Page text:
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Evolving Genetic Concepts and Their Influence on Hydrocarbon Systems Predictions, an Example from the SubAndean Foldbelt of Argentina

Abstract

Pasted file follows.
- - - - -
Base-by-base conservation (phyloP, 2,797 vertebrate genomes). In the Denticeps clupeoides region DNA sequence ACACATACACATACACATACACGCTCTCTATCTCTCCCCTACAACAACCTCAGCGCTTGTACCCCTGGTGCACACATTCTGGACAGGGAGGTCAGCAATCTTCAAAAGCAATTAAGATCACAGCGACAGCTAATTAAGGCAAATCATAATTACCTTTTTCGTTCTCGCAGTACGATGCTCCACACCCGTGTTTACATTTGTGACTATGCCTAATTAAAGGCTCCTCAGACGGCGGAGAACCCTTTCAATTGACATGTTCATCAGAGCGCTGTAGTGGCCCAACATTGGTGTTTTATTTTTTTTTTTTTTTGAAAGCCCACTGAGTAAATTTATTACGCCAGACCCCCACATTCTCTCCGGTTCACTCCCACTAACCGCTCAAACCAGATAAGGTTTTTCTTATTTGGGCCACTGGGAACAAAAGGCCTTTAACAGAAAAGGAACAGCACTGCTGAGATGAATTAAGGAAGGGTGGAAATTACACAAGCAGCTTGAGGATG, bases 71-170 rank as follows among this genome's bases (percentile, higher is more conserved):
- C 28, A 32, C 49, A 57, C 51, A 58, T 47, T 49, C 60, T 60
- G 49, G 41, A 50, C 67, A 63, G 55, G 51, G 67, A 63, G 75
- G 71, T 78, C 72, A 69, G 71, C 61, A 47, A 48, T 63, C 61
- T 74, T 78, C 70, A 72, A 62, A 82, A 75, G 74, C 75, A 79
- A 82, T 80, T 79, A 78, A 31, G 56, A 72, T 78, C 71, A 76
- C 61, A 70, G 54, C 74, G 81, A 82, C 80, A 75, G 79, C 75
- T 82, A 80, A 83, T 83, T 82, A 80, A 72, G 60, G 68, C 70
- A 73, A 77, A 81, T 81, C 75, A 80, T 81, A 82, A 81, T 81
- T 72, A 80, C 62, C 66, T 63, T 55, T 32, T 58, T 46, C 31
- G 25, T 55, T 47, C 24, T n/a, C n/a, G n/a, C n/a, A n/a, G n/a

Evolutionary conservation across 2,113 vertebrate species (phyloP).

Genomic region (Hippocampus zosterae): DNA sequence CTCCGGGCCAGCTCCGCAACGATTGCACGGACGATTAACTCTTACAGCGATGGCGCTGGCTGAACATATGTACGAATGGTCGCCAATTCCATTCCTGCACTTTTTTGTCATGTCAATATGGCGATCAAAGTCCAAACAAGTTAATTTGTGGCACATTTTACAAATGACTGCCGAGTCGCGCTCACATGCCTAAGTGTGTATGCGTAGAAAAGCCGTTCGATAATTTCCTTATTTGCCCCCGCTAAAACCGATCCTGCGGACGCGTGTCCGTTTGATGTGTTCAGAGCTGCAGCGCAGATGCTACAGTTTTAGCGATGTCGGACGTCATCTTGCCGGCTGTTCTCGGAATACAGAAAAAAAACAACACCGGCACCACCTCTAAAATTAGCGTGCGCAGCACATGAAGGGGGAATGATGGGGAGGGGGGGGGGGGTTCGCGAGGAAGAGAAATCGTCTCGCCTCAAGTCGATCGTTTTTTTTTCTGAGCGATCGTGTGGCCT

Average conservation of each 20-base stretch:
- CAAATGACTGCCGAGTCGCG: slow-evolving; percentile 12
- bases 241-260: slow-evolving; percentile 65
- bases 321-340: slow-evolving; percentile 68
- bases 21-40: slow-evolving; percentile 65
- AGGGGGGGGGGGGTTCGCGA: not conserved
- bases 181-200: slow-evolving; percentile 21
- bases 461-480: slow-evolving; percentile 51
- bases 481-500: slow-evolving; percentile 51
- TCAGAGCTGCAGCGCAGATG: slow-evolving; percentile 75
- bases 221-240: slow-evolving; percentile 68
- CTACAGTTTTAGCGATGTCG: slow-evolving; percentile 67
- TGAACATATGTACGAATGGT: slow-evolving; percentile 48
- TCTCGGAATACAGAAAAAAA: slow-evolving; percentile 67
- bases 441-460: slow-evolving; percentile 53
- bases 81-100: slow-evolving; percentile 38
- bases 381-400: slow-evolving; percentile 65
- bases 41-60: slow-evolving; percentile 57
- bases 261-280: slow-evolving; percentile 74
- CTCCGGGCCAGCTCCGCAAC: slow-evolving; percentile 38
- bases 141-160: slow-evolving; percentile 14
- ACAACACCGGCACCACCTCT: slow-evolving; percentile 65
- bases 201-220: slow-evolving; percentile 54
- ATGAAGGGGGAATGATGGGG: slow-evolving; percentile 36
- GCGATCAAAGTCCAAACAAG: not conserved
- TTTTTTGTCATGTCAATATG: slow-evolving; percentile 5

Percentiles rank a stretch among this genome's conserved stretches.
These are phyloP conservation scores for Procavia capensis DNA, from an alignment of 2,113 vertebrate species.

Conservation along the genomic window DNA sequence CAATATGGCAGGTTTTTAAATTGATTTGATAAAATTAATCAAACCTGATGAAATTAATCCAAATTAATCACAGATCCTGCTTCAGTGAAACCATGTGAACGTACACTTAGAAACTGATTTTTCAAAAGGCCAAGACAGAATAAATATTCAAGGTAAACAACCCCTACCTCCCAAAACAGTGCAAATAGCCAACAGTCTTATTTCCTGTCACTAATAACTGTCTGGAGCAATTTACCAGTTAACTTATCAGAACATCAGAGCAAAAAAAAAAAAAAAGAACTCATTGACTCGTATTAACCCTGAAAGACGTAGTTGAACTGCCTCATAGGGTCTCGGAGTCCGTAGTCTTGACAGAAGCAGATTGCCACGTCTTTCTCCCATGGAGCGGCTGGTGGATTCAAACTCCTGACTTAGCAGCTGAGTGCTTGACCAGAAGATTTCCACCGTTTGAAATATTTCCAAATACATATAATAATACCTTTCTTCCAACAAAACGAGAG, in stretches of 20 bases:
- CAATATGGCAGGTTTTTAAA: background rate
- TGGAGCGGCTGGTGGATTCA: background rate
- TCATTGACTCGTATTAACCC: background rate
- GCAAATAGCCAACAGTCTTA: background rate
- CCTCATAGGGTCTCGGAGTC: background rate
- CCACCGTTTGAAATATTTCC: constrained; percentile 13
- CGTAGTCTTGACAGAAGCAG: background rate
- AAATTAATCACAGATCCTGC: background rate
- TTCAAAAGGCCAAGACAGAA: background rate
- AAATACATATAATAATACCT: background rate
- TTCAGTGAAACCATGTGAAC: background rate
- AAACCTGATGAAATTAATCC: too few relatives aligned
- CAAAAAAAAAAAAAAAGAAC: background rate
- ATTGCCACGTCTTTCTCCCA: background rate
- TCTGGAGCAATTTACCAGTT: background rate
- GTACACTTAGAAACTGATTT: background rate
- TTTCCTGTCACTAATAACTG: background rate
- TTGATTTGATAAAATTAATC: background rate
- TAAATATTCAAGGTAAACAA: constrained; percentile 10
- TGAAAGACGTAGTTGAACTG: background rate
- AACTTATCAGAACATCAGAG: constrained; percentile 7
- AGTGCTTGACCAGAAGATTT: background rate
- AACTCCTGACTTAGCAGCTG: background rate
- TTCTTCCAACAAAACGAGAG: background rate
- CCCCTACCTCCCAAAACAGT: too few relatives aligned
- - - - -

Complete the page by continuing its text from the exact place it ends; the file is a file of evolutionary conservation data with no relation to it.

Convergent orogenic systems pose challenges for the prospector seeking to predict oil and gas occurrences, as these regions are often data-poor. Explorationists, therefore, must often rely on conceptual models to choose the most favorable exploration areas. This talk examines how different conceptual models of hinterland evolution can influence predictions of hydrocarbon systems in an adjacent foreland. A 1D method was developed for assessing incremental hydrocarbon yield during progressive foldbelt deformation and source rock burial/maturation, and employed to evaluate how hydrocarbon yield was affected by two different scenarios for the timing of uplift an adjacent mountain belt. The study uses the example of the Puna plateau and adjacent Metán foreland region of northern Argentina, although the concepts are globally applicable. In the first scenario, plateau growth and burial of the Metán region begins in the early Miocene and progresses to the present day. In the second scenario, plateau growth and basin formation occur predominantly in the Eocene, with minor deformation from Middle Miocene to Present. The later load timing decreases the relative volume of liquid hydrocarbons available to fill structural traps. The differences in charge volume and timing between the two scenarios are enhanced in this region as a result of thinned crust and relatively high heat flow that linger from a Cretaceous rifting event. The results of the study provide an example of how boundary conditions obtained from studies of an orogenic hinterland can be used to risk a potential play within a basin where data is incomplete or inconclusive. They also yield general insights on the use of regional genetic concepts to predict thermal history and source rock maturation/yield in data-poor areas.